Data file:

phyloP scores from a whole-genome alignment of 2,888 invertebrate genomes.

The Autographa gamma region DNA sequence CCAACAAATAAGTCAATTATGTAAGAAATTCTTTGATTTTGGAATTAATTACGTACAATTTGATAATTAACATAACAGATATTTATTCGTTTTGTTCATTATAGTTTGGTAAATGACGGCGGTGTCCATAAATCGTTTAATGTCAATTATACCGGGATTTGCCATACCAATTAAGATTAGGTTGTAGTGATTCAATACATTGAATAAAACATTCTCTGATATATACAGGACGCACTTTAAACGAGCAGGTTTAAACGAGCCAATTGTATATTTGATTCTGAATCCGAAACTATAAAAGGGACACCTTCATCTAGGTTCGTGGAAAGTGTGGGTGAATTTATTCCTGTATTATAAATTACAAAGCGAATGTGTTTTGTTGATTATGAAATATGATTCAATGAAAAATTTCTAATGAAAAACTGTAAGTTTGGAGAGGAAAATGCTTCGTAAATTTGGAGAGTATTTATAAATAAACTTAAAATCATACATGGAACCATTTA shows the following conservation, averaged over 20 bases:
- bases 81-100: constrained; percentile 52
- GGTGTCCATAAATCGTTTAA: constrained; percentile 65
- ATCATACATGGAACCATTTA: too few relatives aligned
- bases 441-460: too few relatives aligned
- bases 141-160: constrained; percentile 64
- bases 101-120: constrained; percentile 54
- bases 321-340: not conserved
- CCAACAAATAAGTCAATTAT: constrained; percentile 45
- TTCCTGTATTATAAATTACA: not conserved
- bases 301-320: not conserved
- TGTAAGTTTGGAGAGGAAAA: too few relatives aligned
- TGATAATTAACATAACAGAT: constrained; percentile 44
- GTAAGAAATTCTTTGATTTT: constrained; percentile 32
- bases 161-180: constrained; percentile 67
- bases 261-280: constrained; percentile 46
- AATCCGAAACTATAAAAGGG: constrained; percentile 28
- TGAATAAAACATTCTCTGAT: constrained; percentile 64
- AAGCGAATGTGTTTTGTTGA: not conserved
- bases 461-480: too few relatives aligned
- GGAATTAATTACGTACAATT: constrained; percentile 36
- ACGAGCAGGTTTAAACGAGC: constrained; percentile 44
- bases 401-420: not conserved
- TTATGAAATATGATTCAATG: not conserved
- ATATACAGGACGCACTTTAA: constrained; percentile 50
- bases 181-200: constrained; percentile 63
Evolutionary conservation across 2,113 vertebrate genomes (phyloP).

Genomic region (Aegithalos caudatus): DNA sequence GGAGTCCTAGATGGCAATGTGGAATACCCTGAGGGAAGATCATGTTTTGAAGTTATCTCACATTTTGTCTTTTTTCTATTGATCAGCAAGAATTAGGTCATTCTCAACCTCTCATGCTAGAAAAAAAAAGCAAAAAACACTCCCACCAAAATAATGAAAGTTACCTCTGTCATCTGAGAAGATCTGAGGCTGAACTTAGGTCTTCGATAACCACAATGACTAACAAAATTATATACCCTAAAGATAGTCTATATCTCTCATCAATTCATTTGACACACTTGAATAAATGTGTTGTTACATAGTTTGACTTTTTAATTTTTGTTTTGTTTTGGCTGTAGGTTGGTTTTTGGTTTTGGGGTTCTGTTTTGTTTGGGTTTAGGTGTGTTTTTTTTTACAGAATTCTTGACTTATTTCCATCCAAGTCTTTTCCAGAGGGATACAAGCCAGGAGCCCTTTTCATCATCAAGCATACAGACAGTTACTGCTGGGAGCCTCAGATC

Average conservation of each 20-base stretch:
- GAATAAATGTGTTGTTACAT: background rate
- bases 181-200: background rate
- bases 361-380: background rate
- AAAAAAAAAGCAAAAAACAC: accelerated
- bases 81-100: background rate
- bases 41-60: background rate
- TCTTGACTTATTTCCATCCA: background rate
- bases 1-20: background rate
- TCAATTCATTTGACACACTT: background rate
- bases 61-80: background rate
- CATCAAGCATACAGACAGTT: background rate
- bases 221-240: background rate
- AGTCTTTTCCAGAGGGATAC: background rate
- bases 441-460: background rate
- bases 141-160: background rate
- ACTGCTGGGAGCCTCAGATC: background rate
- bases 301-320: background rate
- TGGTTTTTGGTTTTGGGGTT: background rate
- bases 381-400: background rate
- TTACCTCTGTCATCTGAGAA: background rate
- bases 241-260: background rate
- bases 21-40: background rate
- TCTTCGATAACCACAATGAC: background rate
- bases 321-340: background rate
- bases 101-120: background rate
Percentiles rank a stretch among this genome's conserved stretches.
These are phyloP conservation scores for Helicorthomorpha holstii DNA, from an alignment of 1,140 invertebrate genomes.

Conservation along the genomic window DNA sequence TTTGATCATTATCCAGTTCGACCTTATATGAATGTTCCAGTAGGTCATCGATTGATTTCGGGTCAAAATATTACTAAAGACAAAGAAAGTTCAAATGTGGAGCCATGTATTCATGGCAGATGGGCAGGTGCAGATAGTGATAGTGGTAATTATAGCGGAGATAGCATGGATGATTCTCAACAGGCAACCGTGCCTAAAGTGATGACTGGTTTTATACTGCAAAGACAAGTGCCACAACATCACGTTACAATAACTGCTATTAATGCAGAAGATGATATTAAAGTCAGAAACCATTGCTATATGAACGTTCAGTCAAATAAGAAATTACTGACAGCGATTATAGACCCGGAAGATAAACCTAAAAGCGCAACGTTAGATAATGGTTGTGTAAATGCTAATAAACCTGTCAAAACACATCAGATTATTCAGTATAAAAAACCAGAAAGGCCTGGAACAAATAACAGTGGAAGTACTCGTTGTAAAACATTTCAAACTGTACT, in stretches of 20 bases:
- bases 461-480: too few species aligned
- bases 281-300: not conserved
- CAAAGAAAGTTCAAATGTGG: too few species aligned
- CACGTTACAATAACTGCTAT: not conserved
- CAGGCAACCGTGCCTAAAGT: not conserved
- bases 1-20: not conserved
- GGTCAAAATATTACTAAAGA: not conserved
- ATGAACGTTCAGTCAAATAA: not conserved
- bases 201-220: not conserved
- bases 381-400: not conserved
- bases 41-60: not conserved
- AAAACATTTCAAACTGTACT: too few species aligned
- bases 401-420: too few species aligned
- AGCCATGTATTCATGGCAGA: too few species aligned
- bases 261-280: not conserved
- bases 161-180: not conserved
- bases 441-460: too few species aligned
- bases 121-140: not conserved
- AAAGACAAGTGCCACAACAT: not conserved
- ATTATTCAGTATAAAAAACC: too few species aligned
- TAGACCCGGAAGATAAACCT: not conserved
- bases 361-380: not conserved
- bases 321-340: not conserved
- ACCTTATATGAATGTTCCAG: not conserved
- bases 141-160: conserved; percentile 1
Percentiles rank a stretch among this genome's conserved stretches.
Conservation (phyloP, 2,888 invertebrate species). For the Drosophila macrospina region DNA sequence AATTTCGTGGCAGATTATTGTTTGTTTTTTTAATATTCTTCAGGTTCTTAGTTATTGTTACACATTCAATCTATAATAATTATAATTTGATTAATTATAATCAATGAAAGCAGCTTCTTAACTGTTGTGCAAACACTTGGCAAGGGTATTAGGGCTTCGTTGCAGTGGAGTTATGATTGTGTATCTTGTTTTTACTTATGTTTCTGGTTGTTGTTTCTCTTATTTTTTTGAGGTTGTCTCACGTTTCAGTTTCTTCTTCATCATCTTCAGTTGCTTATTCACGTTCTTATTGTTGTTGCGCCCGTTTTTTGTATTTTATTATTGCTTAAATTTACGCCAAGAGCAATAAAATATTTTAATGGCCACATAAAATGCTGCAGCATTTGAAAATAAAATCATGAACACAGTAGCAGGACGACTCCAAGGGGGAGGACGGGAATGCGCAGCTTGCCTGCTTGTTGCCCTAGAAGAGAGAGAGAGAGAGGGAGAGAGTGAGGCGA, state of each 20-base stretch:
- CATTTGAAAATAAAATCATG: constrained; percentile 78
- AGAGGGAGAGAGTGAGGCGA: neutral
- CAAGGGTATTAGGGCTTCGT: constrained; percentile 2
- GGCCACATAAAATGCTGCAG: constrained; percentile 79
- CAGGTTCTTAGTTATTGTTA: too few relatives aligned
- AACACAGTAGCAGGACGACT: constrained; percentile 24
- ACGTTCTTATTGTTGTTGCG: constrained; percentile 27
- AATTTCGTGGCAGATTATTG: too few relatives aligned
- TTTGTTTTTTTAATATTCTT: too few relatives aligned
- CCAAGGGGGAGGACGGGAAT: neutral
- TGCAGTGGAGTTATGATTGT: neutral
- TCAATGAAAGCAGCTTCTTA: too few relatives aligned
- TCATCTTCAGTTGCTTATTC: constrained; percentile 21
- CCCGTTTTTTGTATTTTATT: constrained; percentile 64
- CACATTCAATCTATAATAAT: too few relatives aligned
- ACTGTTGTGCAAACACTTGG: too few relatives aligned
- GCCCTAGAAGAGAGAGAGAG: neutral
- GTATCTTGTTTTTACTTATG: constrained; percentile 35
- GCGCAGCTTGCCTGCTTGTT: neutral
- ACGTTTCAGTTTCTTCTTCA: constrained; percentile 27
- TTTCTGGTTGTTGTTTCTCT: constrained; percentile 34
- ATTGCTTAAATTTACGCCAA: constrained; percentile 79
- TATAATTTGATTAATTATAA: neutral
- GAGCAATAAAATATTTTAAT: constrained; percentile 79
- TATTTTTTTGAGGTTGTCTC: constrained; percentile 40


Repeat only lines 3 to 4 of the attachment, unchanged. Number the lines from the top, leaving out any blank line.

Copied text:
- bases 81-100: constrained; percentile 52
- GGTGTCCATAAATCGTTTAA: constrained; percentile 65